Milanese Italian Restaurant

Milanese Italian Restaurant
Lovely vintage neon sign for Milanese Italian Restaurant, 115 Main Street in Poughkeepsie, Dutchess County, New York, just a few blocks from the Hudson River. Santino and Rita Milanese immigrated to the United States in 1956, and they opened their family restaurant in downtown Poughkeepsie in 1971. Their first customer was a lone truck driver who stopped to ask for directions. Today, Alessandro and Aldo Milanese, their sons, run the business and carry on the family tradition.
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Windsor Diner in Windsor, Vermont

Windsor Diner, at 135 Main Street in historic Windsor, Vermont, is a 1952 Worcester (#835) originally located in Fitchburg, Massachusetts. It is cash only. Known as the “birthplace of Vermont”, Windsor is where the 1777 Constitution of Vermont was adopted.

Look for a new diner every Tuesday in 2019! Click to expand photos.

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National Great Blacks in Wax Museum in Baltimore, Maryland

This eclectic museum brings the African American experience to life, but some sections are definitely not suitable for children.

As a fan of both history and wax museums, I was thrilled to discover this museum in Baltimore’s struggling northeastern neighborhood of Oliver. The National Great Blacks in Wax Museum features over 150 life-sized wax figures representing a range of personalities from African American history, as well as a few ancient ones as well.

The museum’s depiction of ancient history is, for lack of a better word, imaginative. In the entryway, a large figure of a dark-skinned Hannibal the Great sits on a war elephant. Hannibal, a Carthaginian leader who fought the Romans circa 218 BC, was ethnically Phoenician, not from Sub-Saharan Africa. Likewise, the museum depicts Egyptian pharaohs as black when they were actually Middle Eastern in origin. Some even had red hair.

Perhaps the most controversial exhibits have to do with the Atlantic slave trade, lynching, and racism. It’s estimated 12 to 12.8 million Africans were forcibly transported across the Atlantic over a span of 400 years under horrible conditions. The wax exhibit leaves nothing to the imagination.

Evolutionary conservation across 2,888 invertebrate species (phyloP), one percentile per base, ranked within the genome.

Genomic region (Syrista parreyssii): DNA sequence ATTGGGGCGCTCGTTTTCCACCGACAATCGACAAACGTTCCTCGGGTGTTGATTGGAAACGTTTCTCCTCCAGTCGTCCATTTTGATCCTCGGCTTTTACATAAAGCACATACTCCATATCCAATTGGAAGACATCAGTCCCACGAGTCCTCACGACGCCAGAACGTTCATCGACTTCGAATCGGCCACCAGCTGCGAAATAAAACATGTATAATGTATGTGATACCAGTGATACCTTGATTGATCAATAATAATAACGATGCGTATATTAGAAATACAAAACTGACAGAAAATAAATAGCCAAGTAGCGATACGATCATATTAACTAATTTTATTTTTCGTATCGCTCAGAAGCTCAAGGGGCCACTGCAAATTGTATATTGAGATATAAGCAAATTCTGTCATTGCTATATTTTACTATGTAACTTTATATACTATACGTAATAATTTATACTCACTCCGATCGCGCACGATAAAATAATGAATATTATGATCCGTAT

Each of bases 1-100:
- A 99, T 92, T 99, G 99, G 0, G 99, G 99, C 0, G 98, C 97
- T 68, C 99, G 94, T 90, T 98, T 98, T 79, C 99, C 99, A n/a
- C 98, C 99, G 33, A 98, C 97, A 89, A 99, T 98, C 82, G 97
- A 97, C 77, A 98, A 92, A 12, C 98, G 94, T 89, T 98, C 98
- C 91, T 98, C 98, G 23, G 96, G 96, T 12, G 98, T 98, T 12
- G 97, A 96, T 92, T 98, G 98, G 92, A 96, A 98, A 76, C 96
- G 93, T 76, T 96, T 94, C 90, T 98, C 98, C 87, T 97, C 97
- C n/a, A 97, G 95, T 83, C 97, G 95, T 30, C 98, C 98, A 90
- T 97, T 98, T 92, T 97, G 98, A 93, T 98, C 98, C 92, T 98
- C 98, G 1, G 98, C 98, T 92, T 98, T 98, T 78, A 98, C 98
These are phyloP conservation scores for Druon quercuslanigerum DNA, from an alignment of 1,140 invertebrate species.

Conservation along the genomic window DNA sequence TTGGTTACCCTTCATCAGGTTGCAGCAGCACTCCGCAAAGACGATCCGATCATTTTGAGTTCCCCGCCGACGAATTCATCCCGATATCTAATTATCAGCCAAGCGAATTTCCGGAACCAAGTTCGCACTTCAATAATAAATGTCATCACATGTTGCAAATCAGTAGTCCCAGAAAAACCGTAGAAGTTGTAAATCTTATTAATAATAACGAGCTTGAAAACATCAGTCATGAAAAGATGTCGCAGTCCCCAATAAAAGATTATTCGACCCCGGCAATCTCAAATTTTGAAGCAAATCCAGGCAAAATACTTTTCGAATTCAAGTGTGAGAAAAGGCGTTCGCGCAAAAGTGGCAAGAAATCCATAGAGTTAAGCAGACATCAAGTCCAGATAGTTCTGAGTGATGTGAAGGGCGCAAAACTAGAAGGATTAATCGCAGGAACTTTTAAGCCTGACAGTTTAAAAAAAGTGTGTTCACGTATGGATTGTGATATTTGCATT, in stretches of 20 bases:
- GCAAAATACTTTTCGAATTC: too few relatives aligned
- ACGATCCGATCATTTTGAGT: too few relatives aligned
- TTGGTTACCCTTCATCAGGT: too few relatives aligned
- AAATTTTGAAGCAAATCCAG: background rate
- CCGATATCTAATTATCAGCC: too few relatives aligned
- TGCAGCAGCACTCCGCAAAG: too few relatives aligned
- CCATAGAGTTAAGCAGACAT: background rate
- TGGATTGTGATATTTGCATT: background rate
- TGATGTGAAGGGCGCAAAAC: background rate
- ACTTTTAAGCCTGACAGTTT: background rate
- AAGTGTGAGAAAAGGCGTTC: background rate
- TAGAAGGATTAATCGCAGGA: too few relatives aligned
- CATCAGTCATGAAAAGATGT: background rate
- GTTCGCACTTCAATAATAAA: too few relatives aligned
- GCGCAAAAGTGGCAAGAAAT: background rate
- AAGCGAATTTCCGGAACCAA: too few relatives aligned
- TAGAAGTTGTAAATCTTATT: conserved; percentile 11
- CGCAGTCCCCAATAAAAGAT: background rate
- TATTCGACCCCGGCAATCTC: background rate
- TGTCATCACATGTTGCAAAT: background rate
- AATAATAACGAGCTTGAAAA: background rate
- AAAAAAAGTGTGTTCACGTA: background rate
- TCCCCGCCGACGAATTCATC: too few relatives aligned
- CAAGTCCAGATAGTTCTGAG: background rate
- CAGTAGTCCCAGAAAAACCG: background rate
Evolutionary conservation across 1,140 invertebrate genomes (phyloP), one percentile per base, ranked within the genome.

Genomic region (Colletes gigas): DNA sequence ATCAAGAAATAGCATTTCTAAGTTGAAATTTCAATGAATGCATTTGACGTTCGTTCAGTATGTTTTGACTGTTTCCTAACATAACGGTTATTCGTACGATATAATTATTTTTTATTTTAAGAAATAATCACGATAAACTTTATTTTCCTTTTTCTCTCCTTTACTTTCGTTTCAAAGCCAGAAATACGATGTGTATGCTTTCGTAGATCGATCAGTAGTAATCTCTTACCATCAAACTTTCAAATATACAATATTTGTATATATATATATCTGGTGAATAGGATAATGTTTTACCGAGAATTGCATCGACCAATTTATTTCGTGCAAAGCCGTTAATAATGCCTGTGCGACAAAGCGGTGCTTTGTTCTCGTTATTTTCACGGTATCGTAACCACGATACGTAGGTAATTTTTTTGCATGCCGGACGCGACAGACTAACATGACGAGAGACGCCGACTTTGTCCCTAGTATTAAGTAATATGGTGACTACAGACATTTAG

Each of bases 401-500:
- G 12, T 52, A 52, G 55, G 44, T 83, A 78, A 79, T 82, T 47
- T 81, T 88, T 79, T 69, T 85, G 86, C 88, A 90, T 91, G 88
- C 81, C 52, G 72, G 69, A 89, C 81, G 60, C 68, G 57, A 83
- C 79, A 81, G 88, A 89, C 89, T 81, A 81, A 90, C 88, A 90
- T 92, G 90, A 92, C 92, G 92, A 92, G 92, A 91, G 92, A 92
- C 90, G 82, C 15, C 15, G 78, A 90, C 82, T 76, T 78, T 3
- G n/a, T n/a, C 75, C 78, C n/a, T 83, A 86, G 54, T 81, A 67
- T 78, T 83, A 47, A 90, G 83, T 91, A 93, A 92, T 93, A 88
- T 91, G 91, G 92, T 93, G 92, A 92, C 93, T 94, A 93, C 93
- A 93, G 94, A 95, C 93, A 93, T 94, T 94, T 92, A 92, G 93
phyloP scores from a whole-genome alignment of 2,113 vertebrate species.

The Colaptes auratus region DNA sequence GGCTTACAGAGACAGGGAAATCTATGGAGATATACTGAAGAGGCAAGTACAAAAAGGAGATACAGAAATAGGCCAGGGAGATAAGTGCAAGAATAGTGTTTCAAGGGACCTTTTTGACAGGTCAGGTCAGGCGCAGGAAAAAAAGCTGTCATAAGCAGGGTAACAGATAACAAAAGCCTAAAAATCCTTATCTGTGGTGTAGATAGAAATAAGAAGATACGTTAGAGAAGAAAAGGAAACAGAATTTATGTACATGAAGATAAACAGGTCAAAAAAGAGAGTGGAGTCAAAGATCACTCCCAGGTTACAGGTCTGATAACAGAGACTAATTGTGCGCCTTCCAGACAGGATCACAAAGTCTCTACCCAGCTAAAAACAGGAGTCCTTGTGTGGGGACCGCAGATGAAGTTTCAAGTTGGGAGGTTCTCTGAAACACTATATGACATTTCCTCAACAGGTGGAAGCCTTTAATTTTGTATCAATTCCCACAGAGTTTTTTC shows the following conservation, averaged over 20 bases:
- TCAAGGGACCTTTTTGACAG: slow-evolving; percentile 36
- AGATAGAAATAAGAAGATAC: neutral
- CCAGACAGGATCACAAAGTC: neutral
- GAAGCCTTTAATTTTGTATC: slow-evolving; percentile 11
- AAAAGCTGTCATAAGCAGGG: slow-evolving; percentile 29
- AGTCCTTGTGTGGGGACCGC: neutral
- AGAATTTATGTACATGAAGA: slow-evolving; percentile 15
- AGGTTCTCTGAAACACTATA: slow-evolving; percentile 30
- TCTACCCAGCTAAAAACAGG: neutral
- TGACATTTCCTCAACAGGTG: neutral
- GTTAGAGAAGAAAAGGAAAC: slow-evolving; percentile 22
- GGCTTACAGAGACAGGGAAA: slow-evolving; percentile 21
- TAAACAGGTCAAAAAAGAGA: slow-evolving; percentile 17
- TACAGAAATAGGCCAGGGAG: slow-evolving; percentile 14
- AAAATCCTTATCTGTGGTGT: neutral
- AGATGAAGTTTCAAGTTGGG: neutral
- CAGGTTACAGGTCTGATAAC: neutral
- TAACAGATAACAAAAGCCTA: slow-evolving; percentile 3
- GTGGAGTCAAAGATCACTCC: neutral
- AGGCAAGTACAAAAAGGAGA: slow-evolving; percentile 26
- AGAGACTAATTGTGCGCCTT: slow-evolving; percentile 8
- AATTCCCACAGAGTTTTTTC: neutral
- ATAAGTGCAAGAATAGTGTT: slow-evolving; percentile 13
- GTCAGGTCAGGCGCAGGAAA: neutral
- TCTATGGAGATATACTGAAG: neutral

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Ralph’s Rock Diner in Worcester, Massachusetts

Ralph’s Rock Diner, at 148 Grove Street in Worcester, Massachusetts, is a 1930 Worcester model, #660. The Worcester Lunch Car Company operated in this city from 1906 to 1957 and manufactured hundreds of lunch carts and classic diners. Robert and Mamie Gilhooly originally opened this diner on Grove Street in Worchester’s Chadwick Square (hence the name, Chadwick Square Diner).

After Gilhooly’s death in 1955, James and Mary Clingen purchased the diner. In 1979, ownership passed to Ralph Moberly, who moved the diner to its current location, next to a brick fire station. This unique establishment is a bar and music venue. it was added to the National Register of Historic Places in 2003.

Look for a new diner every Tuesday in 2019! Click to expand photos.

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Redwood Motel with Color TV!

Redwood Motel with Color TV!
It’s unfortunate this vintage motel sign, at 3912 N. Hackbarth Road (off U.S. Route 14) outside Janesville, Wisconsin, is partially hidden behind bushes and looks to be missing its neon lights. Check out the sign for “color TV”! Luxurious. In the mid-twentieth century, many motor inns adopted a “populuxe” style to appeal to travelers on a budget, promising comfortable accommodations at an affordable price.

Martindale Chief Diner in Craryville, New York

Martindale Chief Diner, at 1000 NY-23 in Craryville, New York, is a 1958 Silk City (#5087), formerly owned by Bert Coons, who operated several diners in that area (three of which had the “chief” theme). It’s unfortunate someone removed the neon lights from this slightly politically incorrect sign.

Look for a new diner every Tuesday in 2019! Click to expand photos.

Diner Resources

Fosters Coach House Tavern

Fosters Coach House Tavern
Neon sign for Fosters Coach House Tavern, at 6411 Montgomery Street (U.S. Route 9) in Rhinebeck, New York, along the Hudson River. The tavern opened in 1890 and its first owner was named Walter Decker. Wally Foster called it Foster’s Coach House in the 1940s. In 2016, the Bender family purchased it from Bob and Karen Kirwood, restored it to its original furnishings, menu, and decor, and have been running it ever since. It is a staple of downtown Rhinebeck.